As I am just finishing the reading of Peter Heehs’s The Lives of Sri Aurobindo, I find it hard to understand the negative reactions and controversies it has triggered. The book offers a balanced and nuanced (non-hagiographical) perspective on the life and work of Aurobindo. The most original aspect of the book is its treatment of Aurobindo’s role in the Indian struggle for independence. I always considered Neo-Hinduism as a by-product of British Colonialism, far inferior to what traditional Hinduism has ever produced. I also remained totally unmoved by a short visit ten years ago to Auroville. This book contributed to give me a much more positive image of Aurobindo and a better understanding of his importance in the intellectual history of modern India (a total enigma to me before reading this work).
The book raises a few important questions that nobody except Aurobindo’s most zealous devotees can afford to ignore: the authenticity of his spiritual experiences as he departs more and more from traditional Hinduism; the nature of the influence of the Mother onto him; finally the (classical) problems related to the development of an ashram around him. Peter Heehs confronts these questions without giving definitive answers. (I would add that in general, Peter Heehs always favors the most charitable explanations.)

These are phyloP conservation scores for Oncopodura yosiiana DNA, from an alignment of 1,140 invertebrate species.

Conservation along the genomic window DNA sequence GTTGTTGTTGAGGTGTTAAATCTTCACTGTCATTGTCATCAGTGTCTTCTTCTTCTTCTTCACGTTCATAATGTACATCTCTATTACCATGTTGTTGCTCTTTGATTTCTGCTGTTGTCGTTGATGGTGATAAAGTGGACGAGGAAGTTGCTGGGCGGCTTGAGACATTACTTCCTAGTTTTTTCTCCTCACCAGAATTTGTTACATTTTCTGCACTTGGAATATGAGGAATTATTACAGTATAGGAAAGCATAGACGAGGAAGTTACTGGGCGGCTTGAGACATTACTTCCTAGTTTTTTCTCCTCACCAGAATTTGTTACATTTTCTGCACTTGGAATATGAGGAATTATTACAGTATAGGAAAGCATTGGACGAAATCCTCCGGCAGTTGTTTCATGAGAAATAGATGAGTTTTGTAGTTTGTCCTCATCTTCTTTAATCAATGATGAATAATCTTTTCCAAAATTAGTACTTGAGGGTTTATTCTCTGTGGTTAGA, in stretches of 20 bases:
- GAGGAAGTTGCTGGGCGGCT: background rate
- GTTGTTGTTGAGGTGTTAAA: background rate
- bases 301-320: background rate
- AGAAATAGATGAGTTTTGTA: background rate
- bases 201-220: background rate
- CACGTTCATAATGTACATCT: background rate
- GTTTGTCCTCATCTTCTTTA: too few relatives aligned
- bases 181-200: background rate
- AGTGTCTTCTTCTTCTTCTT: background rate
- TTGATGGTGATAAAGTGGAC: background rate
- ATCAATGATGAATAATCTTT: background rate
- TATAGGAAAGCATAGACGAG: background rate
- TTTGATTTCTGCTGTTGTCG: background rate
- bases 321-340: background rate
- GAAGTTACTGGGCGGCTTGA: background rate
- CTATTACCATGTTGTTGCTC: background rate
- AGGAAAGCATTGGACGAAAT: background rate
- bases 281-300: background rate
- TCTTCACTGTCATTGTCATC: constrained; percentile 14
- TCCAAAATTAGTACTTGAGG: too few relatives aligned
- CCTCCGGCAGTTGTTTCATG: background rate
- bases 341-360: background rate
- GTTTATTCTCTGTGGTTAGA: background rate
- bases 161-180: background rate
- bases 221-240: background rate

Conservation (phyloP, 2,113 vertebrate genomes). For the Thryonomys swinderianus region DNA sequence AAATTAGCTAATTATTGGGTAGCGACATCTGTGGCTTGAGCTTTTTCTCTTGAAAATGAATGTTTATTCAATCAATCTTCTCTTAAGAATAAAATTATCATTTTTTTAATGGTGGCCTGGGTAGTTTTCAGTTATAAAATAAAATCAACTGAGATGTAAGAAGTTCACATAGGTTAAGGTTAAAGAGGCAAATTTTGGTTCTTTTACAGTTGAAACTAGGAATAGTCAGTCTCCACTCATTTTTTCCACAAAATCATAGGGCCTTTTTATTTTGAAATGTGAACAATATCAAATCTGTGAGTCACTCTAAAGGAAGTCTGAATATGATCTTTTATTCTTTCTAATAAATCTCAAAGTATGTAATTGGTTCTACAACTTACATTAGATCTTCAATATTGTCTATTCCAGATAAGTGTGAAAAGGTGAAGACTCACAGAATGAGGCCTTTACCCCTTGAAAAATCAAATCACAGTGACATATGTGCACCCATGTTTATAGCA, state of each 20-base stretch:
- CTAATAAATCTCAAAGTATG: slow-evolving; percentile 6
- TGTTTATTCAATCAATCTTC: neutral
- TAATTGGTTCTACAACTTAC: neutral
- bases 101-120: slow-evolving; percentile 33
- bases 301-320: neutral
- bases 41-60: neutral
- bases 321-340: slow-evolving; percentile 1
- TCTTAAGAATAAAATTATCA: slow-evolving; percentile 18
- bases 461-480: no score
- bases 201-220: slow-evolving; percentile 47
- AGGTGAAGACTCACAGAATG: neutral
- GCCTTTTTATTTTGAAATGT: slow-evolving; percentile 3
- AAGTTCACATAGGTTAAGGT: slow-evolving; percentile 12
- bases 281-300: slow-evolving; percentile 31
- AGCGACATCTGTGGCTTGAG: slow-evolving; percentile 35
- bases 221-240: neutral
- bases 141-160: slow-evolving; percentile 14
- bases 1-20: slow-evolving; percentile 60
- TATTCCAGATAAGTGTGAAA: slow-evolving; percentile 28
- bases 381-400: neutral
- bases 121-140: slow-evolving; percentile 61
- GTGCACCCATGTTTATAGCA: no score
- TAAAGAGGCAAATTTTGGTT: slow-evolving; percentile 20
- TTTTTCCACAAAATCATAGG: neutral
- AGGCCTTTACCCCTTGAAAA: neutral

My recent interest for Aurobindo is directly related to the research I am pursuing about Voegelin and Hinduism. By Voegelinian standards, Aurobindo (like Ibqal at the same period) was a kind of gnostic. His attempt at re-enchanting modernity amounts to a form of immanentisation of Hindu eschatology. Like the Tantra, Aurobindo rejects the doctrine of Mayavada (the characterization of a the world as an illusion). He went further however than the Tantra in teaching a form of “process theology” centered on a dynamic conception of the Absolute, influenced by modern evolutionism. The goal of Aurobindo’s sadhana was not individual Deliverance but a collective enlightenment unknown to traditional Hindu theology and the descent of the supramental consciousness onto earth. Aurobindo’s community is an interesting chapter in the history of modern utopias.
Aurobindo’s parousianism influenced Western adepts of the New Age but also played a key role in the development of the Hindu nationalist “political theology”. Originally a “blood and soil” ideology with no intellectual substance, Hindu Nationalism started to borrow from other sources (Gandhian socialism, eco-feminism but also Aurobindo’s mystical theology) by the late 1970s. (The process is well studied by Meera Nanda in her book Prophets Facing backward). If Aurobindo distorted the Hindu eschaton, the Hindu Nationalists equally distorted Aurobindo’s teaching. The distortion of a distortion was unfortunately not a return to the original.